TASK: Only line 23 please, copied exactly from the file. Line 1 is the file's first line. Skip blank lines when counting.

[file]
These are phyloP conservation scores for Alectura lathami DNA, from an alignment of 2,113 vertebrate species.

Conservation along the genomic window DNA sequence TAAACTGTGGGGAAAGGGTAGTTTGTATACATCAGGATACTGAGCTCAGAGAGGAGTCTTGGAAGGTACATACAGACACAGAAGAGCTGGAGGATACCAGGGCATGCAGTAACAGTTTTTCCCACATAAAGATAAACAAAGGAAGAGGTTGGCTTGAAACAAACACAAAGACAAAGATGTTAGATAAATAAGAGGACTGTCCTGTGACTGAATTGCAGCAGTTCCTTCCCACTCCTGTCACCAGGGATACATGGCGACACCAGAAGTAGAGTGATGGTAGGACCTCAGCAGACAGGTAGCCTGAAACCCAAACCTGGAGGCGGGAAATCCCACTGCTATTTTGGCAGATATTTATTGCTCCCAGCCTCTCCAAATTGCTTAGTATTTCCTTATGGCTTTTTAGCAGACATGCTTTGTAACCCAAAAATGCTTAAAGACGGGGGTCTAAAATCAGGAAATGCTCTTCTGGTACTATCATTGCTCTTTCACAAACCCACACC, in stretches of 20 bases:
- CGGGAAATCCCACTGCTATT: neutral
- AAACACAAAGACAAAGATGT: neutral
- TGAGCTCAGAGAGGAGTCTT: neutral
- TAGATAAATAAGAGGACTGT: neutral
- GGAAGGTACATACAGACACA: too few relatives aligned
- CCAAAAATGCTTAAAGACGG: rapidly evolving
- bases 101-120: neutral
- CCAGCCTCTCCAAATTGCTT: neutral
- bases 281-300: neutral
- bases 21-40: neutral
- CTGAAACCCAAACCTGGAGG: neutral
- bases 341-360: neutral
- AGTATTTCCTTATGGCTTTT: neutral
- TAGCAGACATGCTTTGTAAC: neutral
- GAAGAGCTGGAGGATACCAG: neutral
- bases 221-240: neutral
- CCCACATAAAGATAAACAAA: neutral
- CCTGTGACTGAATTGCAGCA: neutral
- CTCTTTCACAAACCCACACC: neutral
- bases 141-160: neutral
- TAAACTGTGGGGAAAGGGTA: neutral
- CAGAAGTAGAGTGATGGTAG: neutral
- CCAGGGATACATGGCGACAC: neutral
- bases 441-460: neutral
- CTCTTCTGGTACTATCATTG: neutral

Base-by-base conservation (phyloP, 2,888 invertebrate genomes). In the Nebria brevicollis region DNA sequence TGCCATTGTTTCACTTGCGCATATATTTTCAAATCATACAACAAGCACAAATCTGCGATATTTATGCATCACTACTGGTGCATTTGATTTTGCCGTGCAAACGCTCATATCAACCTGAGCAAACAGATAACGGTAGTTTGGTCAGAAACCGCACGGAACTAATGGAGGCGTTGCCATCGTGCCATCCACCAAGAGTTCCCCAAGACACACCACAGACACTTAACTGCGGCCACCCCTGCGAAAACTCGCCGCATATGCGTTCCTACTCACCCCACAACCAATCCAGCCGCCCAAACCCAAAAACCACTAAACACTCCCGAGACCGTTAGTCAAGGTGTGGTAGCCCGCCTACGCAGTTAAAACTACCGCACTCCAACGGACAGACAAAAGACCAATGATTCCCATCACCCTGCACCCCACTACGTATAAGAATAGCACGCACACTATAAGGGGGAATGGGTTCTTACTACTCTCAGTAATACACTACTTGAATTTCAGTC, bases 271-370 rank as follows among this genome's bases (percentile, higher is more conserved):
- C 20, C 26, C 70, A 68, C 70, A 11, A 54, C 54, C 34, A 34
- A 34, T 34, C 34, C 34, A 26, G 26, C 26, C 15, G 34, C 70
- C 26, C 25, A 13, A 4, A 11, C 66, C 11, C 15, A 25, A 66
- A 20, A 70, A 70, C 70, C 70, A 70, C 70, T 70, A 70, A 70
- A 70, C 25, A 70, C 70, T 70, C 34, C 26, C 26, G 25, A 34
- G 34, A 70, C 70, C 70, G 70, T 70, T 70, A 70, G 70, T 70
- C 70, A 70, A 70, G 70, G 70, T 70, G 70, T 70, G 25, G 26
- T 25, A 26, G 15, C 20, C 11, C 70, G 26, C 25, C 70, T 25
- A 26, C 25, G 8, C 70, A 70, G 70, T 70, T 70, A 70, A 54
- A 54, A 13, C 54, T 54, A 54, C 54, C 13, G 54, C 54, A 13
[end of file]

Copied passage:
- TAAACTGTGGGGAAAGGGTA: neutral